In the years since, Hussein, then-Israeli Prime Minister Yitzhak Rabin and the other leaders who signed the Israeli-Jordanian peace pact have passed on, and the warm, hopeful ties have given way to a cold peace. And Saturday night, Ahmed Daqamseh, the Jordanian soldier responsible for the 1997 killing of the Israeli schoolgirls, was released from jail.
“We knew he would be released sometime soon, but it still hurts,” Hila Levy, who was injured in the attack on March 13, 1997, told Israel Army Radio on Sunday. She had been with her classmates on a field trip at the border site known as Naharayim — the “Island of Peace” — when they were attacked.
“I really admired the king for coming here, but he promised that this man would get the punishment he deserved,” said Levy, now 33. “A man like that does not deserve to be free.”
In Jordan, supporters of Daqamseh, whom the Jordan military court deemed mentally unstable at the time, hailed his release and called him a hero.
He was released overnight Saturday, Jordanian authorities said, to forestall large celebrations and a hero’s welcome. But hundreds of relatives and supporters greeted Daqamseh at his family home in the northern village of Ibdir, 60 miles north of Amman, the Jordanian capital.
In his first statement after leaving prison, Daqamseh said, “I entered prison a soldier of the armed forces and today I consider myself a member of the armed forces.”
“Don’t believe the lie of normalization with the Zionist entity. Don’t believe the lie of the two-state solution; Palestine united is from the ocean to the river … there is no state called ‘Israel,’” he later said in an interview with Al Jazeera.
Daqamseh’s name trended on Twitter, and social media users hailed the former soldier as a “hero” and a “model.” Jordanians explained their support by pointing to lenient or nonexistent punishments handed down to Israeli citizens and soldiers convicted of killing Palestinian civilians.
“Israelis kill Palestinians by the hundreds every month, and no one is brought to justice. Why do we punish a soldier?” asked Mohammed Youssef, a 45-year-old shopkeeper in central Amman, watching recaps of Daqamseh’s release on television.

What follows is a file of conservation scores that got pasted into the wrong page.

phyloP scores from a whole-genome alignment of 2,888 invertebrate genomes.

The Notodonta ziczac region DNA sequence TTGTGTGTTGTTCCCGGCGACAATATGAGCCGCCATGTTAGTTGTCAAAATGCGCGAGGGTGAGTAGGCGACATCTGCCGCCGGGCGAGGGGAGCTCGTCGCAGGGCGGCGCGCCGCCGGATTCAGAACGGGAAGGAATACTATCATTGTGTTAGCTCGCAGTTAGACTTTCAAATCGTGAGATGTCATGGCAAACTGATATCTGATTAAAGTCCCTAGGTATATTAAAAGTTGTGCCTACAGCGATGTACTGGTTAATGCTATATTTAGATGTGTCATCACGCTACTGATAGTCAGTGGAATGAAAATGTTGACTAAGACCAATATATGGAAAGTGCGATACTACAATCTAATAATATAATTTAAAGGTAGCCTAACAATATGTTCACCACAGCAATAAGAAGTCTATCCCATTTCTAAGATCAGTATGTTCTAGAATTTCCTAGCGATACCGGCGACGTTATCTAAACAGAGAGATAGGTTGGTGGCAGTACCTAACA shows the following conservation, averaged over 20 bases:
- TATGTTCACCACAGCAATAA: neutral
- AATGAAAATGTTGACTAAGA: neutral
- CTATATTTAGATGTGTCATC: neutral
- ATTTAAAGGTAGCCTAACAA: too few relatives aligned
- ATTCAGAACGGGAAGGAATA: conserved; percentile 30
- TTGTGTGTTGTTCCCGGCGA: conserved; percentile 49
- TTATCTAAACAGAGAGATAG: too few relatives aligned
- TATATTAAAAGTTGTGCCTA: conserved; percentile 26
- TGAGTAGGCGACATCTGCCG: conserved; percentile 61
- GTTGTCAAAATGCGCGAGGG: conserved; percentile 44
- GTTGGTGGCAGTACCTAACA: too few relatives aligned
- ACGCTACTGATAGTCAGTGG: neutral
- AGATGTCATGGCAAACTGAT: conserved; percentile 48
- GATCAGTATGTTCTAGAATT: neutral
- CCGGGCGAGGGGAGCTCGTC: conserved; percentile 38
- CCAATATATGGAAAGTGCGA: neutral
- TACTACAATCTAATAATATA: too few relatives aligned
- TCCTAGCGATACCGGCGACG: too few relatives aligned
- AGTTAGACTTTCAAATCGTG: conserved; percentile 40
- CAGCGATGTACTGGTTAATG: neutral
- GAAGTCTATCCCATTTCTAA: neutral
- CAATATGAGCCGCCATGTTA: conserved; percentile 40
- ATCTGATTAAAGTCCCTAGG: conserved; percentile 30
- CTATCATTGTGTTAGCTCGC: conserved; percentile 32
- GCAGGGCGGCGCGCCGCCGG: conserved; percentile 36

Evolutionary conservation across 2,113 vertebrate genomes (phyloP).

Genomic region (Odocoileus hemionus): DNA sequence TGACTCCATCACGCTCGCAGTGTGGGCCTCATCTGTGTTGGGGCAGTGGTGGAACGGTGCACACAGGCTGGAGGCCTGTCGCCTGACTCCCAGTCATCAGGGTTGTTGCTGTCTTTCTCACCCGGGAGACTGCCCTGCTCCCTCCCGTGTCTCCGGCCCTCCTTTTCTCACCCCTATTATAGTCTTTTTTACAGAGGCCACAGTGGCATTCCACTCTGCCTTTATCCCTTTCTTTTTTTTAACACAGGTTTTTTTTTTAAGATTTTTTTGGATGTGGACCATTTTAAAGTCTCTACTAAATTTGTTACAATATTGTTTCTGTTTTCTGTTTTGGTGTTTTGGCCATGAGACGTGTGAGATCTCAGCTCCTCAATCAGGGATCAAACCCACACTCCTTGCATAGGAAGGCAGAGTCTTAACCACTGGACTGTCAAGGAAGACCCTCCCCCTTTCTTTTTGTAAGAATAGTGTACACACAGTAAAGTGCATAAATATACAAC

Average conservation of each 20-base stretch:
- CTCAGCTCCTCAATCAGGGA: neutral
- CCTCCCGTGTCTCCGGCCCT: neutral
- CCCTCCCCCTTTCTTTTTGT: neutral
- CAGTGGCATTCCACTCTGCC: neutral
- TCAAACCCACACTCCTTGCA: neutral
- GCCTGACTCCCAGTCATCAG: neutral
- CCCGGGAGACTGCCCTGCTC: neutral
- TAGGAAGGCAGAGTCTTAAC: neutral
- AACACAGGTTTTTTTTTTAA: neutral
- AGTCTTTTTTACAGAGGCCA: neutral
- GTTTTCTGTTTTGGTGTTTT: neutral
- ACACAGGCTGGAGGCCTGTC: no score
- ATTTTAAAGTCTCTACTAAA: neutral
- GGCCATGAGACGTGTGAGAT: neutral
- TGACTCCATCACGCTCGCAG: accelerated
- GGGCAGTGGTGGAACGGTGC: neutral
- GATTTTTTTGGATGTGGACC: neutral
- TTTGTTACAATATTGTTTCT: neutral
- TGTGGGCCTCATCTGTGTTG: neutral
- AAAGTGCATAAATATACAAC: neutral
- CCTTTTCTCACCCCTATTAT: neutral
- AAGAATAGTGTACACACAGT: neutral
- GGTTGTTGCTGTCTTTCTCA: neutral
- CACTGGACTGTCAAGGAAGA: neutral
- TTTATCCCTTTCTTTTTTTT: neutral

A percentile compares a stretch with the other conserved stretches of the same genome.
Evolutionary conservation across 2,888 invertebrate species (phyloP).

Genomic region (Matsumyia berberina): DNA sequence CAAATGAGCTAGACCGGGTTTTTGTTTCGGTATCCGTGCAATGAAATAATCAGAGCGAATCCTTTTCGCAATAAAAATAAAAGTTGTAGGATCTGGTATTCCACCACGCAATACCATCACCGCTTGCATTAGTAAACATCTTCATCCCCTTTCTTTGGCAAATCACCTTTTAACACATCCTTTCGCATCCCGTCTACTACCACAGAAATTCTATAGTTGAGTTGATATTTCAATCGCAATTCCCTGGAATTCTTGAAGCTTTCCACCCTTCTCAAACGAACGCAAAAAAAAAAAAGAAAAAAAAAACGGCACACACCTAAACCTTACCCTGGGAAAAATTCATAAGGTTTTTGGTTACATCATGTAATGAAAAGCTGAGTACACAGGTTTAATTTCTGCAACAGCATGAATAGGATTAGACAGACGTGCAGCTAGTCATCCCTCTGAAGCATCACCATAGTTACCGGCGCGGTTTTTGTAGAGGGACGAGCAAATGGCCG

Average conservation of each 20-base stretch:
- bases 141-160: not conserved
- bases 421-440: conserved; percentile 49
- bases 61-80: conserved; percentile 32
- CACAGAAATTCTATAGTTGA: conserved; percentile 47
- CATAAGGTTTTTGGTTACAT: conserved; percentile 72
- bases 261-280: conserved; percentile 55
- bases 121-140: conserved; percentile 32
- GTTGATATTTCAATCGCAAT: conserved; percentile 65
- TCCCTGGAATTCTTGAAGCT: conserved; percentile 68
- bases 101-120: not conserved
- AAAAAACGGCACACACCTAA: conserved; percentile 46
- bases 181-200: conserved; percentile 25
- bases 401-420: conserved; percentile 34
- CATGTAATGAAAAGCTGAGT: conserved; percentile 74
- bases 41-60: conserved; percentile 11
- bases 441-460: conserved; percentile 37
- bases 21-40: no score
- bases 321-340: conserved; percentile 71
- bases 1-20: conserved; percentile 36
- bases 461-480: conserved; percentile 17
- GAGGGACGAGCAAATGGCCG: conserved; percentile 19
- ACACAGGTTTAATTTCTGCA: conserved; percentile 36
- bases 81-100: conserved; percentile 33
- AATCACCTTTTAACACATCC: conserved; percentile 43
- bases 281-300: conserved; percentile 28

“It is not logic. It is feeling — a sense of revenge, a kind of compensation, a way of dealing with Israelis the same way they deal with Palestinians — killing them outside the law without being punished,” said Oraib al-Rantawi, director of the Amman-based Al Quds Center for Political Studies.
“It is not shocking to see Jordanians supporting this guy, despite the fact what he did is not something you could feel honorable about,” Rantawi said.
Over the years, Daqamseh has been adopted by the opposition movement, led by Islamists and nationalists. During the Arab Spring protests in Jordan in 2011 and 2012, calls for his release were common.
“We expected Daqamseh to be released after the murder of Mohammed Abu Khdeir. We expected him to be released after the killing of Judge Raed al-Zaytar. We expected him to be released after each Israeli violation of human rights,” said Naim Khasawneh, a spokesman for the Islamic Action Front, the Muslim Brotherhood’s political party in Jordan.
King Abdullah II, Hussein's son, and his appointed governments consistently refused to consider the requests for Daqamseh's release or even discuss them.
Daqamseh’s appeal is also partly because of his background. He belongs to an East Bank tribe, the backbone of the Jordanian regime, and is a member of the army — the most popular institution in the country. His supporters believe he opened fire in “the line of duty” and was “provoked” because he was mocked while he was praying.
In Israel, Daqamseh’s release is painful. Many see the shooting in Naharayim as a landmark event that marred the peace with Jordan before real relations had a chance to take root. In the 20 years since, the two countries continue to uphold the treaty, with military and some economic cooperation, but there is little interaction between the citizens of each state.
Luck reported from Amman.